Both the tonsils and adenoids are part of the Waldeyer ring, a circular structure of lymphoid tissue located in the nasopharynx and the oropharynx. It is formed by the following: the 2 palatine tonsils; the adenoids (or pharyngeal tonsils); the tubal (or Gelach) tonsils, which surround the eustachian tube openings; and the lingual tonsils, lymphoid tissue at the back of the base of tongue. The lymphoid tissue of the Waldeyer ring contains B-cell lymphocytes, T-cell lymphocytes, and a few mature plasma cells. This tissue is primarily involved in secretory immunity and regulates immunoglobulin production.
The cells within this tissue are organized into lymphoid follicles similar to lymph nodes, but have specialized endothelium-covered channels that facilitate direct antigen uptake. The independence of this system from lymphatic drainage is a unique advantage for antigen acquisition. The location and design of the Waldeyer ring allow for direct exposure of the immunologically active cells to foreign antigens entering the upper aerodigestive tract, which maximizes immunologic memory. These tissues are most active from the ages of 4 to 10 years and tend to involute after puberty. After their involution, the secretory immune function of these tissues remains, but at a lower level.
The palatine tonsils are the largest component of the Waldeyer ring and are found in the lateral walls of the oropharynx within a fossa formed by 3 pharyngeal muscles. The palatoglossus muscle forms the anterior tonsillar pillar, the palatopharyngeal muscle forms the posterior tonsillar pillar, and the pharyngeal constrictors, primarily the superior constrictor, form the base of the tonsillar fossa. The fibrous capsule, which surrounds each tonsil, is attached to the fascia of the pharyngeal muscles. The potential space between the tonsil and the pharyngeal muscles is the typical site for a peritonsillar abscess.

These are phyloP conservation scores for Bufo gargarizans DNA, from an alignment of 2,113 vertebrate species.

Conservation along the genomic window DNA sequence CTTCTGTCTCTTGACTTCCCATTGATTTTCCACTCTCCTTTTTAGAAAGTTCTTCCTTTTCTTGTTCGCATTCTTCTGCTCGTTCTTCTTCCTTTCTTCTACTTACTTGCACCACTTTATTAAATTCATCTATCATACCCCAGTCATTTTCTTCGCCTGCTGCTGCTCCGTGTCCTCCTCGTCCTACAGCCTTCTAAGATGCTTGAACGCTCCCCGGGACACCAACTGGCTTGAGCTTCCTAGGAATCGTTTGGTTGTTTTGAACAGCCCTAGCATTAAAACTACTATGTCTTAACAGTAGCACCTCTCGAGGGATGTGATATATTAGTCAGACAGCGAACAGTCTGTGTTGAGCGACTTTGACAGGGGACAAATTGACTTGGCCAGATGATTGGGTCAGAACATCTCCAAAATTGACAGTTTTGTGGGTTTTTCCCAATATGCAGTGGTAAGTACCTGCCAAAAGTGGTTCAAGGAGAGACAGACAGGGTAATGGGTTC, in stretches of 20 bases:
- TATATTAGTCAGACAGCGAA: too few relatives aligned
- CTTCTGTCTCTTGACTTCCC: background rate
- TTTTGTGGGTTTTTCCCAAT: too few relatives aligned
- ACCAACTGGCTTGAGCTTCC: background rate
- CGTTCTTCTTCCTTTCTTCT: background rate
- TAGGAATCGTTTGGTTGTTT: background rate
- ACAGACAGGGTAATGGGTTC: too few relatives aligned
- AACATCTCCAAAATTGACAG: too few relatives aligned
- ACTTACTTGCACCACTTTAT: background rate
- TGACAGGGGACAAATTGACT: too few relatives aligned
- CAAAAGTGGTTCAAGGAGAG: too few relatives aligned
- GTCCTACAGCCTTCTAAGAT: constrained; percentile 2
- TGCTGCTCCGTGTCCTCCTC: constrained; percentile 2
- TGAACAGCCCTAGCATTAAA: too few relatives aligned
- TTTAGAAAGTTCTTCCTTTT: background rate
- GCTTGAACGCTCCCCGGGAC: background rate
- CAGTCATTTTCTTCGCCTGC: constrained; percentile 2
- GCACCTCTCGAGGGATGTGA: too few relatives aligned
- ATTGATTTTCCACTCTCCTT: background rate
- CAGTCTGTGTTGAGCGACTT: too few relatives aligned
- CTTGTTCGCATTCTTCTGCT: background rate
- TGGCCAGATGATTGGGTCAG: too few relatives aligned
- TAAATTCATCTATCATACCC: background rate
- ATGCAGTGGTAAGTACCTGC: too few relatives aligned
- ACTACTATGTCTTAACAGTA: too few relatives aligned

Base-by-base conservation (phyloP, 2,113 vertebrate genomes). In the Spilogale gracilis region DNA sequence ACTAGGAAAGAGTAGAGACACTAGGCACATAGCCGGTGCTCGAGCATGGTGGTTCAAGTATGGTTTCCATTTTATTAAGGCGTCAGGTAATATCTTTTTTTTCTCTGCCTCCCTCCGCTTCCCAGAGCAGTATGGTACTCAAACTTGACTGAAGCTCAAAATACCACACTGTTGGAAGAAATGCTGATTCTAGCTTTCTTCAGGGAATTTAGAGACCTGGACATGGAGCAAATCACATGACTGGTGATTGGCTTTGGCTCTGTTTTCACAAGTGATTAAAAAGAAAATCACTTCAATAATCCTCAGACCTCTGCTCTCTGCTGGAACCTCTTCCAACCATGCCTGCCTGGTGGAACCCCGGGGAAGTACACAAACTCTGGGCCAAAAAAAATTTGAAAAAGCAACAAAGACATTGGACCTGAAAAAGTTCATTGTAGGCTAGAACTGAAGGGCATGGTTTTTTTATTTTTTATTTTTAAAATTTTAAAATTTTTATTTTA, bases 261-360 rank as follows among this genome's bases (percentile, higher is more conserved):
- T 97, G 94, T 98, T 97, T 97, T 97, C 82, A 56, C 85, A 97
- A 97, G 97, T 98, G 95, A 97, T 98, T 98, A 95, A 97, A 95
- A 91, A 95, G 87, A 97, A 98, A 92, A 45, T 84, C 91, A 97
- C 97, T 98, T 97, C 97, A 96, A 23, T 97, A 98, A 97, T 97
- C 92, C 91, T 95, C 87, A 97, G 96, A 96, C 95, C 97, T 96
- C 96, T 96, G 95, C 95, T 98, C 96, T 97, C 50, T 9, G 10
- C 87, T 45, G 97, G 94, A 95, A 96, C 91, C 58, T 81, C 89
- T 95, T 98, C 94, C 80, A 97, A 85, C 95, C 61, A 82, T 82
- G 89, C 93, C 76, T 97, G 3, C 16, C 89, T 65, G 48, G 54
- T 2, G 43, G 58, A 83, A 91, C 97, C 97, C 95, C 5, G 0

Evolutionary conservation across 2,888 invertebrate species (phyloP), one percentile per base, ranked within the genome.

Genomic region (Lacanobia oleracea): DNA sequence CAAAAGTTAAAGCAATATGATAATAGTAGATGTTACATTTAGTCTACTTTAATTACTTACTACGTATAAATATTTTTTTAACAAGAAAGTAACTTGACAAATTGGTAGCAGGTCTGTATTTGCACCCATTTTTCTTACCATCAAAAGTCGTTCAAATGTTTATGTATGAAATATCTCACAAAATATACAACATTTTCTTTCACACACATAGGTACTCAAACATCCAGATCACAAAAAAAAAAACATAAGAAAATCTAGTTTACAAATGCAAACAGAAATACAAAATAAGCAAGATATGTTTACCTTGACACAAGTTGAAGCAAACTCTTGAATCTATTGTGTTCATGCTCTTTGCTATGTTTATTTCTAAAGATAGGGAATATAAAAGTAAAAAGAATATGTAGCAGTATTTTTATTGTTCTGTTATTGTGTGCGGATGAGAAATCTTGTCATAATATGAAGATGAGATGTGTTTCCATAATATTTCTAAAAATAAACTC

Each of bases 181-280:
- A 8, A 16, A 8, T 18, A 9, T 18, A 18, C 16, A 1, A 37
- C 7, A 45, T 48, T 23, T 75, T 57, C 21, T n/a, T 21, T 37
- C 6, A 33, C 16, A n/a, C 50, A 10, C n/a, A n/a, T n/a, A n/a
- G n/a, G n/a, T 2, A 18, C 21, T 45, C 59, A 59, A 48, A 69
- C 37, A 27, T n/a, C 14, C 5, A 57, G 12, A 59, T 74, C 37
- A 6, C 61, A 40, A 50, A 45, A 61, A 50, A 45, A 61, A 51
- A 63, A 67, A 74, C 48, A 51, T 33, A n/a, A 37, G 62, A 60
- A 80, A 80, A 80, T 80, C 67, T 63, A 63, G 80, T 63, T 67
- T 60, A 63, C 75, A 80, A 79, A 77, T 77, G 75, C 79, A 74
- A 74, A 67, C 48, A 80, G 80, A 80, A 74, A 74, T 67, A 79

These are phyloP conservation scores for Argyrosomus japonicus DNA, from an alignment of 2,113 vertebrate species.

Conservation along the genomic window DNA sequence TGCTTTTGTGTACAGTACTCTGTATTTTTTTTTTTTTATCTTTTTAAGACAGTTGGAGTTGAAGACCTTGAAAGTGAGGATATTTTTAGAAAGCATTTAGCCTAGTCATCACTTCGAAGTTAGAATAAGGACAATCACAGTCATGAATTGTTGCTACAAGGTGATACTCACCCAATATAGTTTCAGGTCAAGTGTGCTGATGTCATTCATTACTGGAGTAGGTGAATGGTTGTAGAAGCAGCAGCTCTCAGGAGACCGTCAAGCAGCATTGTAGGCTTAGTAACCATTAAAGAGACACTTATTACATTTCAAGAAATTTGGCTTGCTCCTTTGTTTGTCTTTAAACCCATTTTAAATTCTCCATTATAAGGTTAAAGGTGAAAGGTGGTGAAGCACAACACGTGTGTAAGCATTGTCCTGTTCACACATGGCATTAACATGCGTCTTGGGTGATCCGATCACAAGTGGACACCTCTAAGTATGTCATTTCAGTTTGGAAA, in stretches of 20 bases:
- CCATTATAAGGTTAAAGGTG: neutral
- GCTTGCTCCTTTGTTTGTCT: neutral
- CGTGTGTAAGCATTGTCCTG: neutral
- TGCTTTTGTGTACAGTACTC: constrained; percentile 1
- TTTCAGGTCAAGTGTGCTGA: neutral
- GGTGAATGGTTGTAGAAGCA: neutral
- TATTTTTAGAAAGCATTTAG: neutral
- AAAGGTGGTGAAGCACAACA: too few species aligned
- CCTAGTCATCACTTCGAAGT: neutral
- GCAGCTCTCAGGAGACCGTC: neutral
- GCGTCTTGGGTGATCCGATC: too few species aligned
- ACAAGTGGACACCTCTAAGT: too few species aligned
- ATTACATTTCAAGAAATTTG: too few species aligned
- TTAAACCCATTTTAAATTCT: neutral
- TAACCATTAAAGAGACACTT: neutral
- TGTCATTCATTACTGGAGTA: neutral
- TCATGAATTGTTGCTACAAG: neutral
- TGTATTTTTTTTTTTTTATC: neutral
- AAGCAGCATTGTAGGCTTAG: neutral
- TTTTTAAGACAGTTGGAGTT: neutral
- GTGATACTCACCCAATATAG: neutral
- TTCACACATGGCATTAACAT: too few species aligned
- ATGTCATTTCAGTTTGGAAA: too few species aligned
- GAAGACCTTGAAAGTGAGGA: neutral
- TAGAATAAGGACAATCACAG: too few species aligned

The glossopharyngeal nerve lies deep to the superior pharyngeal constrictor and supplies sensation to the tonsil through the tonsillar branch. The tympanic branch of the glossopharyngeal nerve is responsible for referred otalgia, which is commonly present with tonsillar inflammation or following tonsillar surgery. The descending branches of the lesser palatine nerve also supply sensation to the tonsil. The arterial supply of the inferior pole, the primary blood supply of the tonsil, is derived from the following arteries: the tonsillar branch of the dorsal lingual artery, the ascending branch of the palatine artery, and the tonsillar branch of the facial artery. The superior pole receives its blood supply from the ascending pharyngeal artery and from the lesser palatine artery. Venous drainage occurs via a venous peritonsillar plexus that drains into the lingual and pharyngeal veins, which eventually feed into the internal jugular vein. Efferent lymphatics drain to the tonsillar lymph node behind the angle of the mandible, to upper deep cervical lymph nodes, and to other jugulodigastric lymph nodes.
Tonsillar lymphoid tissue forms deep crypts that are lined with stratified antigen-processing squamous epithelium. These crypts maximize the exposure ...